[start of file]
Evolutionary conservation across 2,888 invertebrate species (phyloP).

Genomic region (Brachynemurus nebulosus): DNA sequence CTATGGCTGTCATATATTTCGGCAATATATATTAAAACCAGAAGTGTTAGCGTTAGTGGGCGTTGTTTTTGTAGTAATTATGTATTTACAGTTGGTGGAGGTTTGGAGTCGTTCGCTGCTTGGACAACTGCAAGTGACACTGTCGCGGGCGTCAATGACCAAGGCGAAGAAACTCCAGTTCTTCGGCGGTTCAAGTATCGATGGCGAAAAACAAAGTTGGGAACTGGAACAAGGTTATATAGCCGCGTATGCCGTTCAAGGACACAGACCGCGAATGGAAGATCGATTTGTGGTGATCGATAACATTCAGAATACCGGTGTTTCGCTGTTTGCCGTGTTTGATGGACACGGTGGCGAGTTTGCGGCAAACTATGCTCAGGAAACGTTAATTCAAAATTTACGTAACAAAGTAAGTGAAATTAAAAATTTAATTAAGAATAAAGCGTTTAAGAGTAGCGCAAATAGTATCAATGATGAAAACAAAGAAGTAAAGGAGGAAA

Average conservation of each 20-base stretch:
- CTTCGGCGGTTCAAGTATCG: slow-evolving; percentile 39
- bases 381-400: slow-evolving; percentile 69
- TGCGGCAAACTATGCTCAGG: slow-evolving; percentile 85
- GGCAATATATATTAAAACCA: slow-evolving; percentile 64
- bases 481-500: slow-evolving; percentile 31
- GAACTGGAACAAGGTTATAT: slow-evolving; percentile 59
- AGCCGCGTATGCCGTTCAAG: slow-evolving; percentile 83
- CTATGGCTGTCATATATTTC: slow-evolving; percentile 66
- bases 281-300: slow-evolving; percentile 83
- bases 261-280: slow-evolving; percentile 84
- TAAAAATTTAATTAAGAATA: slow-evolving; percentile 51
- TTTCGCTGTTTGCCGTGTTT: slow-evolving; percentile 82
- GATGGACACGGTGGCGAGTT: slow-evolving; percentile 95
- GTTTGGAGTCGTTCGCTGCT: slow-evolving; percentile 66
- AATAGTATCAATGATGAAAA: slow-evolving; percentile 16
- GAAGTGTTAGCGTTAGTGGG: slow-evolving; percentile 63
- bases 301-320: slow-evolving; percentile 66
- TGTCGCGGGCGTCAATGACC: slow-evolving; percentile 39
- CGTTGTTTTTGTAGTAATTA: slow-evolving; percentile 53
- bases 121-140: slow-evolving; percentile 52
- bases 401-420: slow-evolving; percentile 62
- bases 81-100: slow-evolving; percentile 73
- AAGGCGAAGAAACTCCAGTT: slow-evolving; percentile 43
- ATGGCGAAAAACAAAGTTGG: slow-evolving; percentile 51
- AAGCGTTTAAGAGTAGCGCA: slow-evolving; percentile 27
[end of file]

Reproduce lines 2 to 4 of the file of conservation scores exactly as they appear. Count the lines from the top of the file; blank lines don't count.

Genomic region (Brachynemurus nebulosus): DNA sequence CTATGGCTGTCATATATTTCGGCAATATATATTAAAACCAGAAGTGTTAGCGTTAGTGGGCGTTGTTTTTGTAGTAATTATGTATTTACAGTTGGTGGAGGTTTGGAGTCGTTCGCTGCTTGGACAACTGCAAGTGACACTGTCGCGGGCGTCAATGACCAAGGCGAAGAAACTCCAGTTCTTCGGCGGTTCAAGTATCGATGGCGAAAAACAAAGTTGGGAACTGGAACAAGGTTATATAGCCGCGTATGCCGTTCAAGGACACAGACCGCGAATGGAAGATCGATTTGTGGTGATCGATAACATTCAGAATACCGGTGTTTCGCTGTTTGCCGTGTTTGATGGACACGGTGGCGAGTTTGCGGCAAACTATGCTCAGGAAACGTTAATTCAAAATTTACGTAACAAAGTAAGTGAAATTAAAAATTTAATTAAGAATAAAGCGTTTAAGAGTAGCGCAAATAGTATCAATGATGAAAACAAAGAAGTAAAGGAGGAAA

Average conservation of each 20-base stretch:
- CTTCGGCGGTTCAAGTATCG: slow-evolving; percentile 39